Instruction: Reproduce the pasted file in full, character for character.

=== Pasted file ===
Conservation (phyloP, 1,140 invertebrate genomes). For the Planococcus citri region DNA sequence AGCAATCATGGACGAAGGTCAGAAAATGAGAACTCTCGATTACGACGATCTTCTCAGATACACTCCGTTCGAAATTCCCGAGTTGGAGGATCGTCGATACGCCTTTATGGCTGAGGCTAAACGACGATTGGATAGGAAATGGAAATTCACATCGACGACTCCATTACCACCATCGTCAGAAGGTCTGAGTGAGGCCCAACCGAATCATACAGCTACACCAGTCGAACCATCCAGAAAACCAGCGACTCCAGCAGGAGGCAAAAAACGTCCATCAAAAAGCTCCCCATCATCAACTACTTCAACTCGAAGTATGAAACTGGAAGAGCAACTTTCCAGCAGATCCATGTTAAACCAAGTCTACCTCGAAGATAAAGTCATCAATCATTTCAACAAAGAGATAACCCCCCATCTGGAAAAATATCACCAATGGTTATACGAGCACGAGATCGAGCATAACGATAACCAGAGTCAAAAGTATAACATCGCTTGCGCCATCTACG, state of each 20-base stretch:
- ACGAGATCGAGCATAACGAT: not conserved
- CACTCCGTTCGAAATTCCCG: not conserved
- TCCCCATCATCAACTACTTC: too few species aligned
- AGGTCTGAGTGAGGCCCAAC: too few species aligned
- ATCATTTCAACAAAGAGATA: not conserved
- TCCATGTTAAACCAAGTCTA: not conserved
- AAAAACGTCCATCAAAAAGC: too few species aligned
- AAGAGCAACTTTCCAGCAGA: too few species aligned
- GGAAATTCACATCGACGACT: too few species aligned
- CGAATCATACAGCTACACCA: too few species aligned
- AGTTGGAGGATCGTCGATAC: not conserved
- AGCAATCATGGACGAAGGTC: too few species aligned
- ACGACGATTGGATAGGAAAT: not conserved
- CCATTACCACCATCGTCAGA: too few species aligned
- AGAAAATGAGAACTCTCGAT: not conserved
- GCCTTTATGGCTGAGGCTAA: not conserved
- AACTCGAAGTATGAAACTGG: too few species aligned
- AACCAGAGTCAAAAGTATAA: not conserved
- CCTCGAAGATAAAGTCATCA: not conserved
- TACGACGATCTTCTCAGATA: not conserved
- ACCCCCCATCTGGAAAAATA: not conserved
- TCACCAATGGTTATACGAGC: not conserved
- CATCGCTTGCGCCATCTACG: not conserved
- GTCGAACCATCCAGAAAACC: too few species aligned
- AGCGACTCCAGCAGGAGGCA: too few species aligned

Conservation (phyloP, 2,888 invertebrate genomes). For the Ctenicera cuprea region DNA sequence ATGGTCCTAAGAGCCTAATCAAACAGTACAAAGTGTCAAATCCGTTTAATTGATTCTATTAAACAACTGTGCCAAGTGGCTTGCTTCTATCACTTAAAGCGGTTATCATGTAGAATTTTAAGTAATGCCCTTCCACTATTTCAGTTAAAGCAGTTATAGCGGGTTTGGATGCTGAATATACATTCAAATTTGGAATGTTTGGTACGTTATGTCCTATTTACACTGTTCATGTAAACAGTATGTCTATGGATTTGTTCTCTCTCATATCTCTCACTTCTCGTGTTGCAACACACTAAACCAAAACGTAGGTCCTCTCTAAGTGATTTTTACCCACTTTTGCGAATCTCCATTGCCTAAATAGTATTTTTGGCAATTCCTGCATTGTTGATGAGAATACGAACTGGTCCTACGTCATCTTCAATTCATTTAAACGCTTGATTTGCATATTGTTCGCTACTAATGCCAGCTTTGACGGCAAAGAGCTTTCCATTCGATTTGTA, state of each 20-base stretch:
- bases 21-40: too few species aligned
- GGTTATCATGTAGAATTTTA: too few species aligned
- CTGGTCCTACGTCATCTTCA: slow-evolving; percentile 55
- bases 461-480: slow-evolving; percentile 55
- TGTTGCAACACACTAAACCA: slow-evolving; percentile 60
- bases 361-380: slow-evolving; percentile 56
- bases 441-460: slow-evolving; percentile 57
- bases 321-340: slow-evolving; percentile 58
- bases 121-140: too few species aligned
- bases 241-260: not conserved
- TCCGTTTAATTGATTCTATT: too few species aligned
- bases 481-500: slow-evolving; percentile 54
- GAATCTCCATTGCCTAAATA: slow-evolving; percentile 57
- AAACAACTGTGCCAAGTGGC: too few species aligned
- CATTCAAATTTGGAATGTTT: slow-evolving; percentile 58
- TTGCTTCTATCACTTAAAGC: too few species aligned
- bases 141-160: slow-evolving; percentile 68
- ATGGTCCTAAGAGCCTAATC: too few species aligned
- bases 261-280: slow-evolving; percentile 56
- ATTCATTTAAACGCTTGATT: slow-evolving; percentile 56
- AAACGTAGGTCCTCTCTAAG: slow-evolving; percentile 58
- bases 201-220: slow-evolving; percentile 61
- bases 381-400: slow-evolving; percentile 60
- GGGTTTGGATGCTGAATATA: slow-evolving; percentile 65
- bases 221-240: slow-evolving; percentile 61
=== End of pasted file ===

Conservation (phyloP, 1,140 invertebrate genomes). For the Planococcus citri region DNA sequence AGCAATCATGGACGAAGGTCAGAAAATGAGAACTCTCGATTACGACGATCTTCTCAGATACACTCCGTTCGAAATTCCCGAGTTGGAGGATCGTCGATACGCCTTTATGGCTGAGGCTAAACGACGATTGGATAGGAAATGGAAATTCACATCGACGACTCCATTACCACCATCGTCAGAAGGTCTGAGTGAGGCCCAACCGAATCATACAGCTACACCAGTCGAACCATCCAGAAAACCAGCGACTCCAGCAGGAGGCAAAAAACGTCCATCAAAAAGCTCCCCATCATCAACTACTTCAACTCGAAGTATGAAACTGGAAGAGCAACTTTCCAGCAGATCCATGTTAAACCAAGTCTACCTCGAAGATAAAGTCATCAATCATTTCAACAAAGAGATAACCCCCCATCTGGAAAAATATCACCAATGGTTATACGAGCACGAGATCGAGCATAACGATAACCAGAGTCAAAAGTATAACATCGCTTGCGCCATCTACG, state of each 20-base stretch:
- ACGAGATCGAGCATAACGAT: not conserved
- CACTCCGTTCGAAATTCCCG: not conserved
- TCCCCATCATCAACTACTTC: too few species aligned
- AGGTCTGAGTGAGGCCCAAC: too few species aligned
- ATCATTTCAACAAAGAGATA: not conserved
- TCCATGTTAAACCAAGTCTA: not conserved
- AAAAACGTCCATCAAAAAGC: too few species aligned
- AAGAGCAACTTTCCAGCAGA: too few species aligned
- GGAAATTCACATCGACGACT: too few species aligned
- CGAATCATACAGCTACACCA: too few species aligned
- AGTTGGAGGATCGTCGATAC: not conserved
- AGCAATCATGGACGAAGGTC: too few species aligned
- ACGACGATTGGATAGGAAAT: not conserved
- CCATTACCACCATCGTCAGA: too few species aligned
- AGAAAATGAGAACTCTCGAT: not conserved
- GCCTTTATGGCTGAGGCTAA: not conserved
- AACTCGAAGTATGAAACTGG: too few species aligned
- AACCAGAGTCAAAAGTATAA: not conserved
- CCTCGAAGATAAAGTCATCA: not conserved
- TACGACGATCTTCTCAGATA: not conserved
- ACCCCCCATCTGGAAAAATA: not conserved
- TCACCAATGGTTATACGAGC: not conserved
- CATCGCTTGCGCCATCTACG: not conserved
- GTCGAACCATCCAGAAAACC: too few species aligned
- AGCGACTCCAGCAGGAGGCA: too few species aligned

Conservation (phyloP, 2,888 invertebrate genomes). For the Ctenicera cuprea region DNA sequence ATGGTCCTAAGAGCCTAATCAAACAGTACAAAGTGTCAAATCCGTTTAATTGATTCTATTAAACAACTGTGCCAAGTGGCTTGCTTCTATCACTTAAAGCGGTTATCATGTAGAATTTTAAGTAATGCCCTTCCACTATTTCAGTTAAAGCAGTTATAGCGGGTTTGGATGCTGAATATACATTCAAATTTGGAATGTTTGGTACGTTATGTCCTATTTACACTGTTCATGTAAACAGTATGTCTATGGATTTGTTCTCTCTCATATCTCTCACTTCTCGTGTTGCAACACACTAAACCAAAACGTAGGTCCTCTCTAAGTGATTTTTACCCACTTTTGCGAATCTCCATTGCCTAAATAGTATTTTTGGCAATTCCTGCATTGTTGATGAGAATACGAACTGGTCCTACGTCATCTTCAATTCATTTAAACGCTTGATTTGCATATTGTTCGCTACTAATGCCAGCTTTGACGGCAAAGAGCTTTCCATTCGATTTGTA, state of each 20-base stretch:
- bases 21-40: too few species aligned
- GGTTATCATGTAGAATTTTA: too few species aligned
- CTGGTCCTACGTCATCTTCA: slow-evolving; percentile 55
- bases 461-480: slow-evolving; percentile 55
- TGTTGCAACACACTAAACCA: slow-evolving; percentile 60
- bases 361-380: slow-evolving; percentile 56
- bases 441-460: slow-evolving; percentile 57
- bases 321-340: slow-evolving; percentile 58
- bases 121-140: too few species aligned
- bases 241-260: not conserved
- TCCGTTTAATTGATTCTATT: too few species aligned
- bases 481-500: slow-evolving; percentile 54
- GAATCTCCATTGCCTAAATA: slow-evolving; percentile 57
- AAACAACTGTGCCAAGTGGC: too few species aligned
- CATTCAAATTTGGAATGTTT: slow-evolving; percentile 58
- TTGCTTCTATCACTTAAAGC: too few species aligned
- bases 141-160: slow-evolving; percentile 68
- ATGGTCCTAAGAGCCTAATC: too few species aligned
- bases 261-280: slow-evolving; percentile 56
- ATTCATTTAAACGCTTGATT: slow-evolving; percentile 56
- AAACGTAGGTCCTCTCTAAG: slow-evolving; percentile 58
- bases 201-220: slow-evolving; percentile 61
- bases 381-400: slow-evolving; percentile 60
- GGGTTTGGATGCTGAATATA: slow-evolving; percentile 65
- bases 221-240: slow-evolving; percentile 61